Additionally, Caltech offers ‘informal classes’ in Sanskrit; and there is actually an MIT group that goes by the name MIT Sanskritam.

So, what is the issue? Why did we actually go all-out against Ms Irani when she proposed the inclusion of Sanskrit as an elective in IITs?

I, seriously, have no clue. Maybe some others can throw some light.

Maybe nothing good will transpire out of this. Maybe the entire effort will be a futile one.

But what if some scholars, willing to pursue Sanskrit to the next level, benefit out of this? What if their classmates are inspired to write more, write better?

I wonder what made Ms Irani strive for a better understanding of classics, of literature among IIT students. Do you, my dear readers, have an idea?

30 comments:

  1. There may not be anything wrong with this one per se but the problem is that ms. Irani and her government is that they are silently cutting funds for research and privatizing the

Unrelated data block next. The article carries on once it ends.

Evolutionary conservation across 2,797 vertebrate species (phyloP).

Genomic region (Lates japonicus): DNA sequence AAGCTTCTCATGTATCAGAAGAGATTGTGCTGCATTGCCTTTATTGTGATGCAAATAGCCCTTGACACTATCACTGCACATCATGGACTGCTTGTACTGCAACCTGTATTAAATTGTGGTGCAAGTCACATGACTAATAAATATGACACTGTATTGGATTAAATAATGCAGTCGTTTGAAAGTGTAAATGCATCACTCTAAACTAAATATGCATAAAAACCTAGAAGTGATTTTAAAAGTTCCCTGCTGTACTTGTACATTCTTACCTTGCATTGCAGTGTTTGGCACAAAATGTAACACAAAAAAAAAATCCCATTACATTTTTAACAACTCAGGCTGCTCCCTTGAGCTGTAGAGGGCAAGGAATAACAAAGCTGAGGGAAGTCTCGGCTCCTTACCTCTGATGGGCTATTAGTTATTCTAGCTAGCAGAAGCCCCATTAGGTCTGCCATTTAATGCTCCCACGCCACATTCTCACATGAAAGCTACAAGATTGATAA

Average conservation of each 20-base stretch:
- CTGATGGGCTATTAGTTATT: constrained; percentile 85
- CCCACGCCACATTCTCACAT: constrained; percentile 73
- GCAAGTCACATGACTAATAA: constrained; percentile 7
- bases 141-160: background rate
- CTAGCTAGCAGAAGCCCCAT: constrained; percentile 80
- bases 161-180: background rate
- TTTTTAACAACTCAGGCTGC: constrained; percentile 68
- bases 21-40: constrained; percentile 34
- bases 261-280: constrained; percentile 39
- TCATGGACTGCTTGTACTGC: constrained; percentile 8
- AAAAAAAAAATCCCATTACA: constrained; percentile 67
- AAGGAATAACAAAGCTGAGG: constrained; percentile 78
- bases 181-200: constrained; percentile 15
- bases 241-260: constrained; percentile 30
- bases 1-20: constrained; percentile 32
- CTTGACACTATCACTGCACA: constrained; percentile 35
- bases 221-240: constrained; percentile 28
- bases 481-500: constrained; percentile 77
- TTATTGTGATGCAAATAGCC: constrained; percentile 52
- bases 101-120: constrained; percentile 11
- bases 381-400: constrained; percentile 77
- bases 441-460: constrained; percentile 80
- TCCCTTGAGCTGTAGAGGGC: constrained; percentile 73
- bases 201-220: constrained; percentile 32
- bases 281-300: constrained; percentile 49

education sector. All these are being done with decoys in the forefront like this. And then again, you cannot unconnect the dots and ignore that this is a part of the scheme of aryanization process which is being forced down everyone's throat. Learning a language is fine as long as it is NOT a part of propaganda. And this is the problem with 'data'. They are not good enough to prove a point. They cannot be taken at face value

    ReplyDelete
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    1. >> There may not be anything wrong with this one per se
      We agree
      >> And this is the problem with 'data'. They are not good enough to prove a point. They cannot be taken at face value